Who Owns the Past? Cultural Policy, Cultural Property and the Law.
Kate Fitz Gibbon, ed. New Brunswick, NJ: Rutgers University Press,
2005. 335 pp. (Co-published with the American Council for Cultural
Reviewed by Christina Kreps
Who Owns the Past? Cultural Policy, Cultural Property and the Law
has an ambitious and worthy goal, that is, “to explain the ethical,
legal, and practical arguments on which current U.S. policy is based,
and to make the cultural property debate comprehensible to all” (p.
xiii). The book consists of 29 articles and essays organized under four
main headings: I, The Laws; II, Collecting and the Trade; III, Art in
Peril; IV, The Universal Museum. Section V, includes Appendices and
Links. Some of the articles are updated versions of previously
published pieces, while others were commissioned for the volume. Among
the topics covered are: the history and development of cultural
property law and policy; rights to cultural property and the ethics of
collecting; threats to arts and antiquities due to illegal trafficking,
looting, as well as war and development; repatriation; roles and
responsibilities of museums; and international cooperation for the
protection of cultural property. The editor, Kate Fitz Gibbon, provides
an abstract of each article in the “Introduction” and an overview of
international and national cultural property legislation in the first
chapter titled “Chronology of Cultural Property Legislation.” She also
is the author of four other essays in the book.
in accessible, non-technical language, Fitz Gibbon’s chapter and other
essays in the first section on “The Law” are useful references for
newcomers to the field seeking to understand the complexities of
legislation regulating the transfer and ownership of cultural property.
Authors examine the “development of US and foreign cultural property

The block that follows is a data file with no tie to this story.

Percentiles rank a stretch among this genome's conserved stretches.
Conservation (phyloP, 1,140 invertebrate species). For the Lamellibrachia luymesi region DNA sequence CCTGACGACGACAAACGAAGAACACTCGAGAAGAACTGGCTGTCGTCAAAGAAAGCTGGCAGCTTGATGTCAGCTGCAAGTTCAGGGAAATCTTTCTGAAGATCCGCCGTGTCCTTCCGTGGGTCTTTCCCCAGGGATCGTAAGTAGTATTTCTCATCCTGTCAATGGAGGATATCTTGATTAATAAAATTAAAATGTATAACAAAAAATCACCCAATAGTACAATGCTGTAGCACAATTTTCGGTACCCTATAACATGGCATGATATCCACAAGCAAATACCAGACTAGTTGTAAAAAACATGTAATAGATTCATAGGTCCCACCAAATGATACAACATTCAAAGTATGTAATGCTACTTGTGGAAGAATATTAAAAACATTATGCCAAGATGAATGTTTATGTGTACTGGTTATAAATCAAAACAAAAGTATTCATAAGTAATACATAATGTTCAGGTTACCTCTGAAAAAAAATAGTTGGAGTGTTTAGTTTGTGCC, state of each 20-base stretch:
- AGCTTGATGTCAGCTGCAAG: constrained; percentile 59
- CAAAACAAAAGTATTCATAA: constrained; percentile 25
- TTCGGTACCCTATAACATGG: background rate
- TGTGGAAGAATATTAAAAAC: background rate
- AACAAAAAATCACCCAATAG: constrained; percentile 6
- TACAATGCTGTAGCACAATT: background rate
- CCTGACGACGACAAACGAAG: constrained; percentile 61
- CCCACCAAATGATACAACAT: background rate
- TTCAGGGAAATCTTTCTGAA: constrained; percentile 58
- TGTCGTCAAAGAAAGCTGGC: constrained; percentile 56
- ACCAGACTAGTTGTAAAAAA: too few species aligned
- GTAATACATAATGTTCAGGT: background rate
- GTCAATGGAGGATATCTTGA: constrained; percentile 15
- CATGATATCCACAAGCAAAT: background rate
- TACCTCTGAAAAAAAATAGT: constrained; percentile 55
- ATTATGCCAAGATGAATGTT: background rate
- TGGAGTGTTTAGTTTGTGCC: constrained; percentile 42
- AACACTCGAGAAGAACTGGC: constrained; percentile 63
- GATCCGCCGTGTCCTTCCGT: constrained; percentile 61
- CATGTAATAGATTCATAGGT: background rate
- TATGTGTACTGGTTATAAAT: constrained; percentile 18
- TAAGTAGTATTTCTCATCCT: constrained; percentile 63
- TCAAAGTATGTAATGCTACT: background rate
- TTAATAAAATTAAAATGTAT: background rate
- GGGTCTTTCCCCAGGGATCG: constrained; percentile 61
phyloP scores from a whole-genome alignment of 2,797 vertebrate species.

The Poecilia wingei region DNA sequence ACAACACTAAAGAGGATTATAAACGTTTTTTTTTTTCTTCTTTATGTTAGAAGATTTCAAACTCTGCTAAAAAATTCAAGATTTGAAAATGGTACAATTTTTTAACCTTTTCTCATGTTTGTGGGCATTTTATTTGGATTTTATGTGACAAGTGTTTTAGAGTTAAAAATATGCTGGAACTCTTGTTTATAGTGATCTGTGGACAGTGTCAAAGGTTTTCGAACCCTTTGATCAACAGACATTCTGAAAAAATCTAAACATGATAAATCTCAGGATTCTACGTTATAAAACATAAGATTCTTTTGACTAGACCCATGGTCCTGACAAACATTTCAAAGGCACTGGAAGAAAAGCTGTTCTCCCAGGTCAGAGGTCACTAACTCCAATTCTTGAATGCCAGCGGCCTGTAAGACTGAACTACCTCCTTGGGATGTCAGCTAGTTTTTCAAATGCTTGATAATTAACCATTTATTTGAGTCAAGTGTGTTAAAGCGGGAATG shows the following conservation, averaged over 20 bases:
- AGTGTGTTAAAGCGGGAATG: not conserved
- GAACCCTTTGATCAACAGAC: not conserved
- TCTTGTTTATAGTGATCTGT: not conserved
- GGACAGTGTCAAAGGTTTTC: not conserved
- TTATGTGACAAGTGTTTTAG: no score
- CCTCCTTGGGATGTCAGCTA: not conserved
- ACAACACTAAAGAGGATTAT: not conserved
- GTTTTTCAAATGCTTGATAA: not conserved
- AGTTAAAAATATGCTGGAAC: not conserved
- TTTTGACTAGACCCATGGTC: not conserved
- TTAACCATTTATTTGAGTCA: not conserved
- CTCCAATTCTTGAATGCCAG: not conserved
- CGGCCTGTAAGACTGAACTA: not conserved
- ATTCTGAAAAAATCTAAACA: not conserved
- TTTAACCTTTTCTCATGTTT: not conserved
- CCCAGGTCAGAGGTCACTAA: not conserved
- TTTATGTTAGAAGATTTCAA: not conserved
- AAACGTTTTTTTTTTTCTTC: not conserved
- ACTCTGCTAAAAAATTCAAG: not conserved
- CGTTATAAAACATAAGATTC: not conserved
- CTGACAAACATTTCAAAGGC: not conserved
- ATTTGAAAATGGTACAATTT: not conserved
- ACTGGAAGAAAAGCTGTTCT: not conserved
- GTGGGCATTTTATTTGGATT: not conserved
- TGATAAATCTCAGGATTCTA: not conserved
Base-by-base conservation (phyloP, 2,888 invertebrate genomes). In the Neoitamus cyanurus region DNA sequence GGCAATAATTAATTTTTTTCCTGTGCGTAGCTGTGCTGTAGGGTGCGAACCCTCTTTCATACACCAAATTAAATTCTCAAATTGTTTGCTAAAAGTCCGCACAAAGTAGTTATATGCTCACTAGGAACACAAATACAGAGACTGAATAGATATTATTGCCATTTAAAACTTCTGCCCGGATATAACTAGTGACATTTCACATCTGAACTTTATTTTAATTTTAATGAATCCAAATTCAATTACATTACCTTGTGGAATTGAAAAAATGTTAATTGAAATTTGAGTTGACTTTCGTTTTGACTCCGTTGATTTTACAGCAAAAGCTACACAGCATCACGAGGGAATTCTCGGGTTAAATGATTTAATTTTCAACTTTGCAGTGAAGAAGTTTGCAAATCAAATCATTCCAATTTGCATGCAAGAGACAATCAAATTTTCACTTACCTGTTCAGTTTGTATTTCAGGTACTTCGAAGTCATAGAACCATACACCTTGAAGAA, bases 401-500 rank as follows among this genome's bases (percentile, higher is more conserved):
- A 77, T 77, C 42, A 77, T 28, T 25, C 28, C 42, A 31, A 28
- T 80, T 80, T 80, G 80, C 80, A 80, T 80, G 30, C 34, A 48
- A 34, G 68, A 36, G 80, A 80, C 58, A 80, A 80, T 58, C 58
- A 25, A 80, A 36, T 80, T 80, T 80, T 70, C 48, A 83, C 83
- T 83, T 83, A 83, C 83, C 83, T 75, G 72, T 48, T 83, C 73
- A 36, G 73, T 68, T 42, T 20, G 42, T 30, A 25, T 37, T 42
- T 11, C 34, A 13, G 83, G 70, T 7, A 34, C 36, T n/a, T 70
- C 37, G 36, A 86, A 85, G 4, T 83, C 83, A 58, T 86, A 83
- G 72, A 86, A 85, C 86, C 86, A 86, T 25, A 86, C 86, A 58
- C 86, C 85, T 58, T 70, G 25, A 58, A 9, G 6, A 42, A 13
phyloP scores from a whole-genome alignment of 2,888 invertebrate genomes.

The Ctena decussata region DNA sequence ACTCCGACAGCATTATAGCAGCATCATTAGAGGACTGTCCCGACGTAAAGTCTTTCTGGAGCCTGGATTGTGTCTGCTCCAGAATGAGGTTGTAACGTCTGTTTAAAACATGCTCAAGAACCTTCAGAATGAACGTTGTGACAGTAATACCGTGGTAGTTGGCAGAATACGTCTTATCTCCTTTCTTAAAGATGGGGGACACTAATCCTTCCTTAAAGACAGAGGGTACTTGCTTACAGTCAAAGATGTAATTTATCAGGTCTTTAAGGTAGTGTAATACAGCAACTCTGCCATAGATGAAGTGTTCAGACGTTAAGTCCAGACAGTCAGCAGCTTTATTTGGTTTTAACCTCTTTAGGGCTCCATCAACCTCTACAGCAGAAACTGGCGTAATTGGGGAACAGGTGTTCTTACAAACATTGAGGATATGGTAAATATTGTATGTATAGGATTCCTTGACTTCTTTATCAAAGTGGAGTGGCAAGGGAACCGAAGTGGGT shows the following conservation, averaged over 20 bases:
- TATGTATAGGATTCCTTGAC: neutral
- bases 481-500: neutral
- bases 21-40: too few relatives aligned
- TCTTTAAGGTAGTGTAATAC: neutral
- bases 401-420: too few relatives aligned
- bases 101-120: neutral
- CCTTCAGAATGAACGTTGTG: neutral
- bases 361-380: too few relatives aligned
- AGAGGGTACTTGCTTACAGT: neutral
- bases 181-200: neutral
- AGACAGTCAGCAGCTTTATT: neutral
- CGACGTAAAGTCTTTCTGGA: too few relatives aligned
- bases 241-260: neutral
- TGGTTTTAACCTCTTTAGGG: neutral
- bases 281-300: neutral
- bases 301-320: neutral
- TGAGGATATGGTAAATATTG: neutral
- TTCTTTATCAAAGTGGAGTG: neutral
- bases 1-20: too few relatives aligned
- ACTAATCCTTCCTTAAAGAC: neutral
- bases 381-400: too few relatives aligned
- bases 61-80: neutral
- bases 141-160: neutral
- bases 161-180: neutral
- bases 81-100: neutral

law, as well as recent U.S. case law that affects the ability of both
private collectors and U.S. museums to own artworks from other
countries and other times” (p. xiii).
highly informative in parts and useful on a number of levels, the
volume is uneven in terms of writing styles and scholarly integrity.
This is unfortunate since the book was published by an academic press,
but perhaps understandable given the diverse backgrounds, perspectives,
and interests of its contributors. In addition to art historians,
anthropologists, archaeologists, and museum professionals, the book
also includes contributions from journalists, art collectors, dealers,
and legal experts. In short, it represents those with
scholarly/scientific interests in the traffic, ownership, and
protection of cultural property as well as those with commercial ones.
Here it is also important to note that the book was sponsored by and
published in association with the now defunct American Council for
Cultural Policy. As Ashton Hawkins, former President of the
organization and counsel to the Metropolitan Museum of Art states in
the Preface, “the American Council for Cultural Policy was founded in
2002 as a not-for-profit organization dedicated to informing the public
on arts issues. Our membership includes scholars, museum professionals,
collectors, and those who advise them” (p. ix).
The volume’s editor, Kate Fitz Gibbon, is a specialist on Central Asian
art and world heritage issues who also served on the Cultural Property
Advisory Committee to the United States President from 2000 to 2003.
the book presents a wide range of views from diverse constituencies, it
is clearly weighted on the side of those who would like to see a
loosening of national and international laws on the trade and ownership
of cultural property. According to Fitz Gibbon, “legal mechanisms
currently in place to protect cultural heritage are not working well”
and “the debate is over not only who owns the past, but in whose hands
the stewardship of cultural heritage should lie” (p. xiv).
and Fitz Gibbon set the tone of the volume in the “Preface” and
“Introduction.” While they call for a more open and balanced discussion
of the issues they also let readers know where they stand. Both authors
are concerned that legal, practical, and factual arguments in debates
on the ownership and circulation of cultural property have been
overshadowed by moral arguments largely promulgated by certain members
of the scientific community and their supporters. In Fitz Gibbon’s
is a widely accepted view—voiced often by archaeological interests…that
issues of cultural heritage are simple moral arguments between opposing
scientific and commercial interests. Archaeological organizations have